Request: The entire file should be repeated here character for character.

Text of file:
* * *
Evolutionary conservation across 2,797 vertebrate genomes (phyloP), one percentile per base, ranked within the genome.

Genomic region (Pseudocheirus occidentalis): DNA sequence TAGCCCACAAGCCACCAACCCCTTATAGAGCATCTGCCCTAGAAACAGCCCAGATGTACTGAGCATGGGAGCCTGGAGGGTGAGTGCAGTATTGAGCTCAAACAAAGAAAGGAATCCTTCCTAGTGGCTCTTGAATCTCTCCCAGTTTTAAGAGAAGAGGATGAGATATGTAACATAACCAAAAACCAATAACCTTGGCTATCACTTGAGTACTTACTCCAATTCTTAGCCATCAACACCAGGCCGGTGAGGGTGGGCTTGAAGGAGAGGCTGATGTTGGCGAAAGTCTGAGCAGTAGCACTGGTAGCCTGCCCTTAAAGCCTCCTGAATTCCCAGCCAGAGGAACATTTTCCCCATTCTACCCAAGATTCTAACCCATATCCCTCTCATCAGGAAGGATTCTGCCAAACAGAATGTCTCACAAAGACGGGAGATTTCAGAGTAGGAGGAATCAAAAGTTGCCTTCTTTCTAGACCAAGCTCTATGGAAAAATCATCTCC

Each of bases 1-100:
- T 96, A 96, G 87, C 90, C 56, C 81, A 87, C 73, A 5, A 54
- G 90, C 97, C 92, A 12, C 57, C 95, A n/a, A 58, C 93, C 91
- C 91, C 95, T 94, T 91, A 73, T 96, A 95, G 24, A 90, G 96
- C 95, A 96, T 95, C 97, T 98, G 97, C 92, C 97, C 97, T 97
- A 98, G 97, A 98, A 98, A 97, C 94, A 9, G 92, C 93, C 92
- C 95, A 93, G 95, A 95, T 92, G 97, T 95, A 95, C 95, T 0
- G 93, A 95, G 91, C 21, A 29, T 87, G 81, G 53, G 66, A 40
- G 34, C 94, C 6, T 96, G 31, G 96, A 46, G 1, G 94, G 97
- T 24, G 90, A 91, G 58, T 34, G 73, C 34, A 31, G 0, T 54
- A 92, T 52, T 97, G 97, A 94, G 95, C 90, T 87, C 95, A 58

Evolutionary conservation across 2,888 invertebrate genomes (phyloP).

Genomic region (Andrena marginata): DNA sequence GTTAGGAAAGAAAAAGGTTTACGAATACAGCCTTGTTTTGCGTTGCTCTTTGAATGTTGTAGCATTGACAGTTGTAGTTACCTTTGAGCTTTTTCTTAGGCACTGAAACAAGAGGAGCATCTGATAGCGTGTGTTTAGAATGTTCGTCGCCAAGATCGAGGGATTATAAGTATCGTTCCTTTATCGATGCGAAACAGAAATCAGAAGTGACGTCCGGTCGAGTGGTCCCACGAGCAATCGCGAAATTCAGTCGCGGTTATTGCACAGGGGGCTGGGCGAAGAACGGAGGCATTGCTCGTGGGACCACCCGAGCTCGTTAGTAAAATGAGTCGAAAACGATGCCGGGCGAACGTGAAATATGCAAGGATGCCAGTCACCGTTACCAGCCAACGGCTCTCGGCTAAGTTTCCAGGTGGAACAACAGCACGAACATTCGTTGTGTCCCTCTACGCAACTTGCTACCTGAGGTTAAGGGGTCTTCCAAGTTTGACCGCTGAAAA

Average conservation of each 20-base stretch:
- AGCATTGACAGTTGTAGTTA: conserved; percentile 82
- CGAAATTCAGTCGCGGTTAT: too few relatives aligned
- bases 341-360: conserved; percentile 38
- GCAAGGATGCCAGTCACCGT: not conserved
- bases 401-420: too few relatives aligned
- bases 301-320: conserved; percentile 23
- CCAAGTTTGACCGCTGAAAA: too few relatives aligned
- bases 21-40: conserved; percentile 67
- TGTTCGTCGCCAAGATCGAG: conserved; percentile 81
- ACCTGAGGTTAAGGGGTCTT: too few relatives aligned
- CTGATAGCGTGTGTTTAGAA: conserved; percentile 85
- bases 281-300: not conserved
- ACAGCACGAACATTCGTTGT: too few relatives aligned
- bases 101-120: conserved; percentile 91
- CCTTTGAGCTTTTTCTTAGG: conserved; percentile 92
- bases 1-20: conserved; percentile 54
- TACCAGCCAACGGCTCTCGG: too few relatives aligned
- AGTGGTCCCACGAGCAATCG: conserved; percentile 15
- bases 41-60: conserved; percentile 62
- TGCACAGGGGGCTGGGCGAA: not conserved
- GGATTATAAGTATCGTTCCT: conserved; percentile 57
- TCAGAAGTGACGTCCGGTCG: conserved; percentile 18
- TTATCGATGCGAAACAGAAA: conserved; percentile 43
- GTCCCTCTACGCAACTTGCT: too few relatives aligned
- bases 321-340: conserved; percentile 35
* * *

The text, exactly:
Evolutionary conservation across 2,797 vertebrate genomes (phyloP), one percentile per base, ranked within the genome.

Genomic region (Pseudocheirus occidentalis): DNA sequence TAGCCCACAAGCCACCAACCCCTTATAGAGCATCTGCCCTAGAAACAGCCCAGATGTACTGAGCATGGGAGCCTGGAGGGTGAGTGCAGTATTGAGCTCAAACAAAGAAAGGAATCCTTCCTAGTGGCTCTTGAATCTCTCCCAGTTTTAAGAGAAGAGGATGAGATATGTAACATAACCAAAAACCAATAACCTTGGCTATCACTTGAGTACTTACTCCAATTCTTAGCCATCAACACCAGGCCGGTGAGGGTGGGCTTGAAGGAGAGGCTGATGTTGGCGAAAGTCTGAGCAGTAGCACTGGTAGCCTGCCCTTAAAGCCTCCTGAATTCCCAGCCAGAGGAACATTTTCCCCATTCTACCCAAGATTCTAACCCATATCCCTCTCATCAGGAAGGATTCTGCCAAACAGAATGTCTCACAAAGACGGGAGATTTCAGAGTAGGAGGAATCAAAAGTTGCCTTCTTTCTAGACCAAGCTCTATGGAAAAATCATCTCC

Each of bases 1-100:
- T 96, A 96, G 87, C 90, C 56, C 81, A 87, C 73, A 5, A 54
- G 90, C 97, C 92, A 12, C 57, C 95, A n/a, A 58, C 93, C 91
- C 91, C 95, T 94, T 91, A 73, T 96, A 95, G 24, A 90, G 96
- C 95, A 96, T 95, C 97, T 98, G 97, C 92, C 97, C 97, T 97
- A 98, G 97, A 98, A 98, A 97, C 94, A 9, G 92, C 93, C 92
- C 95, A 93, G 95, A 95, T 92, G 97, T 95, A 95, C 95, T 0
- G 93, A 95, G 91, C 21, A 29, T 87, G 81, G 53, G 66, A 40
- G 34, C 94, C 6, T 96, G 31, G 96, A 46, G 1, G 94, G 97
- T 24, G 90, A 91, G 58, T 34, G 73, C 34, A 31, G 0, T 54
- A 92, T 52, T 97, G 97, A 94, G 95, C 90, T 87, C 95, A 58

Evolutionary conservation across 2,888 invertebrate genomes (phyloP).

Genomic region (Andrena marginata): DNA sequence GTTAGGAAAGAAAAAGGTTTACGAATACAGCCTTGTTTTGCGTTGCTCTTTGAATGTTGTAGCATTGACAGTTGTAGTTACCTTTGAGCTTTTTCTTAGGCACTGAAACAAGAGGAGCATCTGATAGCGTGTGTTTAGAATGTTCGTCGCCAAGATCGAGGGATTATAAGTATCGTTCCTTTATCGATGCGAAACAGAAATCAGAAGTGACGTCCGGTCGAGTGGTCCCACGAGCAATCGCGAAATTCAGTCGCGGTTATTGCACAGGGGGCTGGGCGAAGAACGGAGGCATTGCTCGTGGGACCACCCGAGCTCGTTAGTAAAATGAGTCGAAAACGATGCCGGGCGAACGTGAAATATGCAAGGATGCCAGTCACCGTTACCAGCCAACGGCTCTCGGCTAAGTTTCCAGGTGGAACAACAGCACGAACATTCGTTGTGTCCCTCTACGCAACTTGCTACCTGAGGTTAAGGGGTCTTCCAAGTTTGACCGCTGAAAA

Average conservation of each 20-base stretch:
- AGCATTGACAGTTGTAGTTA: conserved; percentile 82
- CGAAATTCAGTCGCGGTTAT: too few relatives aligned
- bases 341-360: conserved; percentile 38
- GCAAGGATGCCAGTCACCGT: not conserved
- bases 401-420: too few relatives aligned
- bases 301-320: conserved; percentile 23
- CCAAGTTTGACCGCTGAAAA: too few relatives aligned
- bases 21-40: conserved; percentile 67
- TGTTCGTCGCCAAGATCGAG: conserved; percentile 81
- ACCTGAGGTTAAGGGGTCTT: too few relatives aligned
- CTGATAGCGTGTGTTTAGAA: conserved; percentile 85
- bases 281-300: not conserved
- ACAGCACGAACATTCGTTGT: too few relatives aligned
- bases 101-120: conserved; percentile 91
- CCTTTGAGCTTTTTCTTAGG: conserved; percentile 92
- bases 1-20: conserved; percentile 54
- TACCAGCCAACGGCTCTCGG: too few relatives aligned
- AGTGGTCCCACGAGCAATCG: conserved; percentile 15
- bases 41-60: conserved; percentile 62
- TGCACAGGGGGCTGGGCGAA: not conserved
- GGATTATAAGTATCGTTCCT: conserved; percentile 57
- TCAGAAGTGACGTCCGGTCG: conserved; percentile 18
- TTATCGATGCGAAACAGAAA: conserved; percentile 43
- GTCCCTCTACGCAACTTGCT: too few relatives aligned
- bases 321-340: conserved; percentile 35